I recognize that some players will be turned off by this game within the first 10 minutes, and that’s certainly their prerogative. But as someone who’s grown weary of the rote Disgaea formula over the past few years, I’d rather Nippon Ichi take risks and try something different than trot out yet another tired iteration on the same template. This isn’t my favorite Nippon Ichi game by any stretch, but it’s good to finally be surprised by them again. If you’ve enjoyed any of their devious outings over the years, The Witch and the Hundred Knight is definitely worth a shot.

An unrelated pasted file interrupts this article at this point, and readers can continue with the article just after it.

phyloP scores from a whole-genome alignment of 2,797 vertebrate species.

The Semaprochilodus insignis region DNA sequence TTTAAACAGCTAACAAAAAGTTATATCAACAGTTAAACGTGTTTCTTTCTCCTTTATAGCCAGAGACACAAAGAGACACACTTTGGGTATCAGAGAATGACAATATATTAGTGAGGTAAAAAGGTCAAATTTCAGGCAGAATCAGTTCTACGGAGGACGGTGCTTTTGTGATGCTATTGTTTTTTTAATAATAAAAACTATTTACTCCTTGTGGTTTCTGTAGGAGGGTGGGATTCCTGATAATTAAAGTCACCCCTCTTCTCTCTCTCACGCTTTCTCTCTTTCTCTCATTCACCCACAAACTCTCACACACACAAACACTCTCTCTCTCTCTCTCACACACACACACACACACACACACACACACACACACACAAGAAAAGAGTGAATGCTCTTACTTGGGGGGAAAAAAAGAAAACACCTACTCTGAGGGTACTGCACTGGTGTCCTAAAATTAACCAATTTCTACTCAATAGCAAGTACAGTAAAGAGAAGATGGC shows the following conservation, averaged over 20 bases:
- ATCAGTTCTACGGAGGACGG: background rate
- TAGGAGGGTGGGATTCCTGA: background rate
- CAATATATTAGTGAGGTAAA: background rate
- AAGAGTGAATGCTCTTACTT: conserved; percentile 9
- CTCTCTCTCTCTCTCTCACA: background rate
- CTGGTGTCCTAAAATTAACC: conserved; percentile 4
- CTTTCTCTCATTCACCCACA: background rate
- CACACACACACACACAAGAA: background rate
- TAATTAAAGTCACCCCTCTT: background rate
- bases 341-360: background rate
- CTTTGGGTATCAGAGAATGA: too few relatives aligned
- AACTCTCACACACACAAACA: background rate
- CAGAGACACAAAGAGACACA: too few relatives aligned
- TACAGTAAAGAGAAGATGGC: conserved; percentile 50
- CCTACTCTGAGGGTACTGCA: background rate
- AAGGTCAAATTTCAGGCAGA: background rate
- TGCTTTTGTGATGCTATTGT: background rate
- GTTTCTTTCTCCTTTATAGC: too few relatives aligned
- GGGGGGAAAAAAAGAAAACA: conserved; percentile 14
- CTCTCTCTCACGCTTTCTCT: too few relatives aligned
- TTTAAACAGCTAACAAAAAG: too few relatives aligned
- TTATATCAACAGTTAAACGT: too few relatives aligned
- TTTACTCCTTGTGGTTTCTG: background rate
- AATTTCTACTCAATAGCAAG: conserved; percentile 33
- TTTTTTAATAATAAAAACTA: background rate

After all, even Hulk Hogan finally embraced his inner baddie, right?


The vile, scheming, cursing Metallia might be too intense a main character for some, and the combat is more serviceable than outstanding, but Nippon Ichi fans who’ve felt a lack of innovation in some of the twisted Japanese developer’s more recent fare should find a refreshing change of pace here.

Nippon Ichi
NIS America
T – Teen
Release Date
The Witch and the Hundred Knight is available on PlayStation 3. Primary version played was for PlayStation 3. Product was provided by NIS America for the benefit of this coverage. EGM reviews on a scale of one to five stars.